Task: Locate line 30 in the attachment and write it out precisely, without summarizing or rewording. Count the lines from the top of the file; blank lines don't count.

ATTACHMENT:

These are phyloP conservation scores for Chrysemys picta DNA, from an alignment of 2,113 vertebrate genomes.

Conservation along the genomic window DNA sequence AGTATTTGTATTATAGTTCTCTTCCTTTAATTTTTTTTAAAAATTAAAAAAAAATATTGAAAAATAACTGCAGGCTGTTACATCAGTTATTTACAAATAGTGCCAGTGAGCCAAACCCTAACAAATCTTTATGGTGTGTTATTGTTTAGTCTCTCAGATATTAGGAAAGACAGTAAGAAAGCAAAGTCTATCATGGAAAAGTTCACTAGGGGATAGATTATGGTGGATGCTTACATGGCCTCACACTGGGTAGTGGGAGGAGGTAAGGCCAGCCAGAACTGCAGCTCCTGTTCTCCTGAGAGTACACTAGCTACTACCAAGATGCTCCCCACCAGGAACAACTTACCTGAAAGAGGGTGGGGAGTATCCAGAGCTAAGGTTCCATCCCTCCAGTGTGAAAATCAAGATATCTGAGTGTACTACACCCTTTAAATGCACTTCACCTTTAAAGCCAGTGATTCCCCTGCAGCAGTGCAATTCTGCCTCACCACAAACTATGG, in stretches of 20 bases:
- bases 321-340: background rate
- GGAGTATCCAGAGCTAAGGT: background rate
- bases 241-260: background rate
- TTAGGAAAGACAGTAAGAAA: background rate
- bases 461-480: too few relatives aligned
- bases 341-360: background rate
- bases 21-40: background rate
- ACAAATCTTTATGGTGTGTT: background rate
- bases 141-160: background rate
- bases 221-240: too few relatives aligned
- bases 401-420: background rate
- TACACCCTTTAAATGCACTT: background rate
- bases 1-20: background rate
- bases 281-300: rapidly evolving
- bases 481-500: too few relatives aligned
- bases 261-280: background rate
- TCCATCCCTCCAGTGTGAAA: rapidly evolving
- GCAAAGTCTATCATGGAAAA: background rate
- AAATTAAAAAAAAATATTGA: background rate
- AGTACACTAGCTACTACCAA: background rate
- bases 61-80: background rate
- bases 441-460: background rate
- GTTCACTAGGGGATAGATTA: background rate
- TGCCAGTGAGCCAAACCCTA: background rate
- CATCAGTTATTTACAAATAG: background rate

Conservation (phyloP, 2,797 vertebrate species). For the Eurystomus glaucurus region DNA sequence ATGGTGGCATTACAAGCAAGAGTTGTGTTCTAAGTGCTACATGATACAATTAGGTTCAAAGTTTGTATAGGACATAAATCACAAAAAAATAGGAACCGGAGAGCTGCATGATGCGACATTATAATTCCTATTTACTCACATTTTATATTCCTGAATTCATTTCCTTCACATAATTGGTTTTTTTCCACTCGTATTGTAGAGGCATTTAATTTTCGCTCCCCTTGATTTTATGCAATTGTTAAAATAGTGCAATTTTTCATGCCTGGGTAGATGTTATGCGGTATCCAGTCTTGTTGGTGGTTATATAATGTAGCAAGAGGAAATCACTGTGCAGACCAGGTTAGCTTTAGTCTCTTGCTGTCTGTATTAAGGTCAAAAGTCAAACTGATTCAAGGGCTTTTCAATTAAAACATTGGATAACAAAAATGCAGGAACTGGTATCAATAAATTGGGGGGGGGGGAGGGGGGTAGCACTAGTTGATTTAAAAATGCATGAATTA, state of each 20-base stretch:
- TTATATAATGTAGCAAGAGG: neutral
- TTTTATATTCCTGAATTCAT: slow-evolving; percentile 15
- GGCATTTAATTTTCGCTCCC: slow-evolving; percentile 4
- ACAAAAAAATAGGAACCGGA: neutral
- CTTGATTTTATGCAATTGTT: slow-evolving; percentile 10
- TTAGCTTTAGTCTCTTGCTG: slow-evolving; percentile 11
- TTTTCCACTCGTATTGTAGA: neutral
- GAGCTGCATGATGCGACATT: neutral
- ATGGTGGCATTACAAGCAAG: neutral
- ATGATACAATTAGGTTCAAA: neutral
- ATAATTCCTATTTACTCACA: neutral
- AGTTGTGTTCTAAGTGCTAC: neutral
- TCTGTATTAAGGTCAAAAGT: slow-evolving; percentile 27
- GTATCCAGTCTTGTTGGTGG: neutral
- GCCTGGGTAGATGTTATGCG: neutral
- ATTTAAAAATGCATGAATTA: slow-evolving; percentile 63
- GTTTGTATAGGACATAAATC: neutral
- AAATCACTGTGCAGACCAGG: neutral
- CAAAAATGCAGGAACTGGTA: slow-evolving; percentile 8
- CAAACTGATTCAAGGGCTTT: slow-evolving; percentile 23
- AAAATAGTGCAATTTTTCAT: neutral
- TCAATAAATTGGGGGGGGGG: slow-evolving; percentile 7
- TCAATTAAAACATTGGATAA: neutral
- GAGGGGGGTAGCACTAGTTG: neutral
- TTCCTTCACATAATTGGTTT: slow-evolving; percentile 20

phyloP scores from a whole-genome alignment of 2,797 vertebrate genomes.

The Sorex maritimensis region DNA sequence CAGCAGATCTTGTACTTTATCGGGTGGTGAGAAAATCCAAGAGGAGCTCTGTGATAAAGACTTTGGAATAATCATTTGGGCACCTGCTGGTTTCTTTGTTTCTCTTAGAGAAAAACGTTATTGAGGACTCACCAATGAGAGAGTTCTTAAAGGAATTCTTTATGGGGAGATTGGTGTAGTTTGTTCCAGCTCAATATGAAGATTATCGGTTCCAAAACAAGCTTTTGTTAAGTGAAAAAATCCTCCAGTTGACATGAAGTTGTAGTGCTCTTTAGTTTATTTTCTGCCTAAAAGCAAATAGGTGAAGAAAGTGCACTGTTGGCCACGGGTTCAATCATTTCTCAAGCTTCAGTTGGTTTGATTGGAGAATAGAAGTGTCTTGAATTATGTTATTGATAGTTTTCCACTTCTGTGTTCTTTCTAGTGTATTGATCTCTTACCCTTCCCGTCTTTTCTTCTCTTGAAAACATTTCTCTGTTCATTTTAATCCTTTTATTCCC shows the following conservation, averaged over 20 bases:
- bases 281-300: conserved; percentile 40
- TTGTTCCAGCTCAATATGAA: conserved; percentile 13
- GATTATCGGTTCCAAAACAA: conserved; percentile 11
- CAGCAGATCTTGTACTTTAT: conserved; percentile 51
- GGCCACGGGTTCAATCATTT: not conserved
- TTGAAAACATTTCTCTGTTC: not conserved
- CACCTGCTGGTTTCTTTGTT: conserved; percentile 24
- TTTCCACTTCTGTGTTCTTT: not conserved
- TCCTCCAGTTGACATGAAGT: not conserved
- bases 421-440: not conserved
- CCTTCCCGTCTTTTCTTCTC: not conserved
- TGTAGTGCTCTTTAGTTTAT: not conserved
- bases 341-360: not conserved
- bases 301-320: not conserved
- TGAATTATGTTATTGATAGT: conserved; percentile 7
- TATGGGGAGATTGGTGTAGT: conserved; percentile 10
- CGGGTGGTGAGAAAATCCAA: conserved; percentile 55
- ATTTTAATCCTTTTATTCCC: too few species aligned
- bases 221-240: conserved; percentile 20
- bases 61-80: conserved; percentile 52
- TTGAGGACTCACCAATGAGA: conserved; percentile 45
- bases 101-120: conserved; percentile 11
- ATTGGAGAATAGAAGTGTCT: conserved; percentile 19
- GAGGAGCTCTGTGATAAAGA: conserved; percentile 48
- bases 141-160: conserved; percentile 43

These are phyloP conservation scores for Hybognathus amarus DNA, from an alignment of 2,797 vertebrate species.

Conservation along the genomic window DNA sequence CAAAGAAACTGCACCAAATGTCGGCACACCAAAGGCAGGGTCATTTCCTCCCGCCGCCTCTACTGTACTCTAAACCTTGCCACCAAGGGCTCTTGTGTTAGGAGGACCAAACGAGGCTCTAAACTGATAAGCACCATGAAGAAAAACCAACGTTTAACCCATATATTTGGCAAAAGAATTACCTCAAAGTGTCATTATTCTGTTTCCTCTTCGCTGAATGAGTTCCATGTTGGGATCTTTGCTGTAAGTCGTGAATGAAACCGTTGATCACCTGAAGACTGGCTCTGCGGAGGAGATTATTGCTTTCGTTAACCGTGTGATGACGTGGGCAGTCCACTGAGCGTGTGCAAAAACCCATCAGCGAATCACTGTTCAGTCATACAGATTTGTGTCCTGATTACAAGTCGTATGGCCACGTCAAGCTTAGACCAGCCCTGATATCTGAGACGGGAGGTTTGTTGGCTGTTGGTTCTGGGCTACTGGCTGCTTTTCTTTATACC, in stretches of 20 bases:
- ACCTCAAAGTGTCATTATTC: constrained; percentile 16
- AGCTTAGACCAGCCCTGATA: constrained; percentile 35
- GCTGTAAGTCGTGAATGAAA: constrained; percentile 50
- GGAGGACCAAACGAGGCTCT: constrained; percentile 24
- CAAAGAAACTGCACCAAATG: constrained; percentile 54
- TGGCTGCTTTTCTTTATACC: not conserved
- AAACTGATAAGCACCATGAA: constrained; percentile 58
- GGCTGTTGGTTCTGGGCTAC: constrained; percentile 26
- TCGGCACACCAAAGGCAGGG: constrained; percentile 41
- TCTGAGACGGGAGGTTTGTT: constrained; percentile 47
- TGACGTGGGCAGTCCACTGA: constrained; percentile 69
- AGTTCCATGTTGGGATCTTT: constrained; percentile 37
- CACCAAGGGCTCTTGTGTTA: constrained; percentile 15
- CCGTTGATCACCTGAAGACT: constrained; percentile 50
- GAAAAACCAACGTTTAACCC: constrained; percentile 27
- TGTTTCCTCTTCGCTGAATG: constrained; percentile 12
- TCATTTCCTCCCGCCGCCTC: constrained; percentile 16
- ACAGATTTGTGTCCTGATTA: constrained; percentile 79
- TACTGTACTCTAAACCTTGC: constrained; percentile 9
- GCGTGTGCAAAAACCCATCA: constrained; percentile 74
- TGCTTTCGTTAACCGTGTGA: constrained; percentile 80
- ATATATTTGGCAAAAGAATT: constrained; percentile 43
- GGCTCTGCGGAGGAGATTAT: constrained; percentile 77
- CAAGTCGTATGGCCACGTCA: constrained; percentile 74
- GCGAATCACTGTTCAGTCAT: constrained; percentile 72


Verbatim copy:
- TTTTATATTCCTGAATTCAT: slow-evolving; percentile 15